I’ve found a natural motivation over the years to investigate what makes a yoga class good, and while a large portion of that has to do with me—my mood, my lucidity, my momentary ability to observe and react—there’s also a mysterious and emergent essence that depends only on the way we exist, collectively, in the physical space. Sometimes it simply feels like we’re all there together, sharing each other’s space rather than bumping into each other’s space. In part, this comes through proprioception, through an ability to hold awareness of the room as if it were a part of the body. I often instruct this in something like the triangle pose: imagine what it’s like to wave at your friend across the way, but now instead of the gesture of waving, undertake the gesture of the triangle pose, and instead of directing it at your friend, direct it at the whole room. It’s certainly abstract, maybe even imaginary, but something special happens when we succeed at expressing the poses in a gestural way. The boundary of self widens to include more; we add to and find support in each other’s awakeness.
As a teacher I have a unique perspective on the unfolding of this phenomenon. I’ve seen thousands of people do the triangle pose in yoga rooms on several continents. Over the years my eyes have become highly sensitive to the way my words have millimeters of impact on other people’s bodies, and my perception of those movements can sometimes help me speak to what’s actually happening in the moment, instead of just regurgitating memorized sentences, which, honestly, I also do a lot. But if I attune to motor resonance, I can actually feel myself doing the triangle pose just by paying close attention to other people doing it, and in that way the act of teaching becomes surprisingly conversational, even though I’m just sitting there delivering a monolog.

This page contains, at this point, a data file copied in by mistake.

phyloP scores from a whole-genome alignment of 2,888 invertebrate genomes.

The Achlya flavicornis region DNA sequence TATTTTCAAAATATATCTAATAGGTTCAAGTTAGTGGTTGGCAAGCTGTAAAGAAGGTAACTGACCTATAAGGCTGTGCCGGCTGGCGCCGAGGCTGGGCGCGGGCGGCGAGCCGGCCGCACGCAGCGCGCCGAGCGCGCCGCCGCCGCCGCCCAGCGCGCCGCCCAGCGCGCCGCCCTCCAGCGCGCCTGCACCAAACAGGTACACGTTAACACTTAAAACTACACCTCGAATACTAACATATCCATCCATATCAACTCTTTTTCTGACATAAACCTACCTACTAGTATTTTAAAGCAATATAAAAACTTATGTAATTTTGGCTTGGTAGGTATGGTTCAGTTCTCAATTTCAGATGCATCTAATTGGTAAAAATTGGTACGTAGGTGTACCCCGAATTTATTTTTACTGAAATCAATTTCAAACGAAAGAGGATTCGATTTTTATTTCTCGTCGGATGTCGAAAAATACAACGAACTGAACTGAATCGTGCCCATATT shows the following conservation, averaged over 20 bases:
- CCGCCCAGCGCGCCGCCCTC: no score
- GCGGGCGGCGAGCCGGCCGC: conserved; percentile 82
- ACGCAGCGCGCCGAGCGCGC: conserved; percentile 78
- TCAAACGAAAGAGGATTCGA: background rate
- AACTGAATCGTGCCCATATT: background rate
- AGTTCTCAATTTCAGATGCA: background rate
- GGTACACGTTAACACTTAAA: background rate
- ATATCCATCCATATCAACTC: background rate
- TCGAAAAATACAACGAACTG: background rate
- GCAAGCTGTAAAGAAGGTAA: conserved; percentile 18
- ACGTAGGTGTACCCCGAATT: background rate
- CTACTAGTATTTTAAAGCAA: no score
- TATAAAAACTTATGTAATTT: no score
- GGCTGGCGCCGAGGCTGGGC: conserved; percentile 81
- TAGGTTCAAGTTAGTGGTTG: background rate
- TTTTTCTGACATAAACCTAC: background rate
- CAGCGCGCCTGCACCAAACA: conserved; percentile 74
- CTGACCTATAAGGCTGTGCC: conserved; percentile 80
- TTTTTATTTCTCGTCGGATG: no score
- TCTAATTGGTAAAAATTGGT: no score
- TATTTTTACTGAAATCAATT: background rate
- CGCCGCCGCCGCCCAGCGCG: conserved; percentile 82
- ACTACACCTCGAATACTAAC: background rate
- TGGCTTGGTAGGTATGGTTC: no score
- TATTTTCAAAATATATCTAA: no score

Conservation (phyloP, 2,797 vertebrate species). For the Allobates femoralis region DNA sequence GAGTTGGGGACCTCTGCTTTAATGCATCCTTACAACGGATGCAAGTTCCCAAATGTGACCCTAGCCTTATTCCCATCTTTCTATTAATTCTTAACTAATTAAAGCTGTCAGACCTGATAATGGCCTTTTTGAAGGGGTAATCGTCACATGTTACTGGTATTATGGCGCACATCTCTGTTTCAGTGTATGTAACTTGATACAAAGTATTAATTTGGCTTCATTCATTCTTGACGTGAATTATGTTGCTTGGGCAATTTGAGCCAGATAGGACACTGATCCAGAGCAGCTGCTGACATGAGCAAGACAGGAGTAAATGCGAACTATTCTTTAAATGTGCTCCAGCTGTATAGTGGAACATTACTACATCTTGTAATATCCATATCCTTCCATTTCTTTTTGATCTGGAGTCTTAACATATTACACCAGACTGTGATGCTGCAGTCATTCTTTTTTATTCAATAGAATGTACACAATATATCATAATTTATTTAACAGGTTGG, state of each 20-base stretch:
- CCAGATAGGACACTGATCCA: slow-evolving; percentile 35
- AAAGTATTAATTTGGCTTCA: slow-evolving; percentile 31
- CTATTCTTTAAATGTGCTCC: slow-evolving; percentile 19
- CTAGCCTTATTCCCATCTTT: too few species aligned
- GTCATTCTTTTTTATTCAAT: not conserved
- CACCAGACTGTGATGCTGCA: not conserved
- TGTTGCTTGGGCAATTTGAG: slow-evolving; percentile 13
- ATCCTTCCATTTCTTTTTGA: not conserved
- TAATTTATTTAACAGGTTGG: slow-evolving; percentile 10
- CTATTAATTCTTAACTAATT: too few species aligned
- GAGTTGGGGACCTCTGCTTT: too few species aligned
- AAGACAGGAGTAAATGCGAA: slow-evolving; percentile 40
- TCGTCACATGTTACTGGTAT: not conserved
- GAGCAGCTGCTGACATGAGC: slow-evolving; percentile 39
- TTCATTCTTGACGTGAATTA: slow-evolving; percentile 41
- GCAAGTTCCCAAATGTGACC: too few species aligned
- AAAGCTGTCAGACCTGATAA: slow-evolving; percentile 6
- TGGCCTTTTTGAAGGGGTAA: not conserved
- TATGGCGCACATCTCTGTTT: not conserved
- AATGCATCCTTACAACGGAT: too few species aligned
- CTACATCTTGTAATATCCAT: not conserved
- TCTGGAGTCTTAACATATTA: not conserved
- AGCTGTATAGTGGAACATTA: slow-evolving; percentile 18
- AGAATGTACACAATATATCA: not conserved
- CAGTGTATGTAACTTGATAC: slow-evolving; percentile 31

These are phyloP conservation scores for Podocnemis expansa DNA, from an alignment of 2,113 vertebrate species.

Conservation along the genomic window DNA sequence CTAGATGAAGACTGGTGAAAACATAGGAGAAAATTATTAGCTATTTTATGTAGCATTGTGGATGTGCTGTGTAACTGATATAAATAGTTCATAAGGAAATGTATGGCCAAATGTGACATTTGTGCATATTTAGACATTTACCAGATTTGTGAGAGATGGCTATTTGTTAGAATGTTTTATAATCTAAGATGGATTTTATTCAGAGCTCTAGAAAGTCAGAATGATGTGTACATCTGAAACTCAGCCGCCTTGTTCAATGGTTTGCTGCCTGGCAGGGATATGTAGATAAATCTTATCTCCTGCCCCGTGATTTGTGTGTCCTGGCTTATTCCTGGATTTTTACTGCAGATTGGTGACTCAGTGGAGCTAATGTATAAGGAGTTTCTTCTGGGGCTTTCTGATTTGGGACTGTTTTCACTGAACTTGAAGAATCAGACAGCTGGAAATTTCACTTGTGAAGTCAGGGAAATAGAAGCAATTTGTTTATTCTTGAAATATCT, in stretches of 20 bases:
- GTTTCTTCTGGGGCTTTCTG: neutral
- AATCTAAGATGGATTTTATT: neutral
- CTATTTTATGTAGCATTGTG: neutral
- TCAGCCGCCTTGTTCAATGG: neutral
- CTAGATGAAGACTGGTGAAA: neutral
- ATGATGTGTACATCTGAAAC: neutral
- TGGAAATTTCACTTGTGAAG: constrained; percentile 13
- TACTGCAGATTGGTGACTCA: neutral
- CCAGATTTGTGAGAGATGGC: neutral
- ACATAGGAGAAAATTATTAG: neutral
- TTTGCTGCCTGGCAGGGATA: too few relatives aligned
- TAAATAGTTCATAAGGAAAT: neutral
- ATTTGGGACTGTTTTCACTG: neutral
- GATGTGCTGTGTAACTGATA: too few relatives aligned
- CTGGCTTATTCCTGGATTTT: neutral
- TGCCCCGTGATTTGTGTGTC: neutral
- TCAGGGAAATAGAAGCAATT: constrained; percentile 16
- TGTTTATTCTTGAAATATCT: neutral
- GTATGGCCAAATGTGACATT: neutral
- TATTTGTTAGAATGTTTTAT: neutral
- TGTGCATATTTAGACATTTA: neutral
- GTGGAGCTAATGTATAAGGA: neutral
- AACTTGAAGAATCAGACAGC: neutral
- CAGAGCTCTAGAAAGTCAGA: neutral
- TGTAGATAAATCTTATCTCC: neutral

One night I looked at a woman’s pose and was able to see—feel—a vivid correlation between her neck and waist; both needed to lengthen and turn. My observation of her experience combined with an understanding of the mechanics of the position, combined with a felt familiarity in my own body. And then the best possible thing happened: I spontaneously said something I’d never said before— “If you lengthen and turn the neck, the waist will follow.” It was a simple statement, but it became like a lightning bolt that surged through the room, and everyone made the same adjustment at the same time. I’ve used the same instruction ever since.
In classical yoga there’s a fundamental axiom: the mind and body only move in relationship to each other. This is why we get hangry—angry when we’re hungry. The physical state defines the mental state. The opposite is also true, and this is why we fidget around when thinking about something we don’t want to think about. The mental state defines the physical state. This is especially fascinating during the few minutes at the beginning and ending of a yoga class, minutes in which, every day, I ask people to sit still. Sitting still is one of the hardest things you can do with a body. From my perch at the front of the room, I’ve found one thing to be true: there’s never only one person who itches their face, or reaches for their water bottle, and the ones that do so are always in proximity to each other. Someone thinks about something uncomfortable, fidgets, and because of motor resonance, the people around them absorb and express the same state, and movement. Most often it’s not because they have an itch or are thirsty.
While this highlights the precious fickleness of our humanity, it also opens a wholehearted opportunity to truly be there for others. As we move around physical spaces, picking up on and mirroring each other’s internal state, the simplest gift we can offer each other is a sort of personal, gestural poise. With practice, we can observe agitation in others, and instead of being immediately swayed by it, hence perpetuating its spread across space, we can instead, on lucky days, maintain our own sovereign composure as a gesture to the people in our vicinity. We broadcast the peace we learn to create. This is what we mean when we talk about holding space. Gestures can be far more accurate than words, and when we learn to refine our own internal clarity, we can feel the people around us, within us—we communicate with them, without language, through our minds, through our eyes, through our bodies, and maybe that’s the true measure of social intelligence.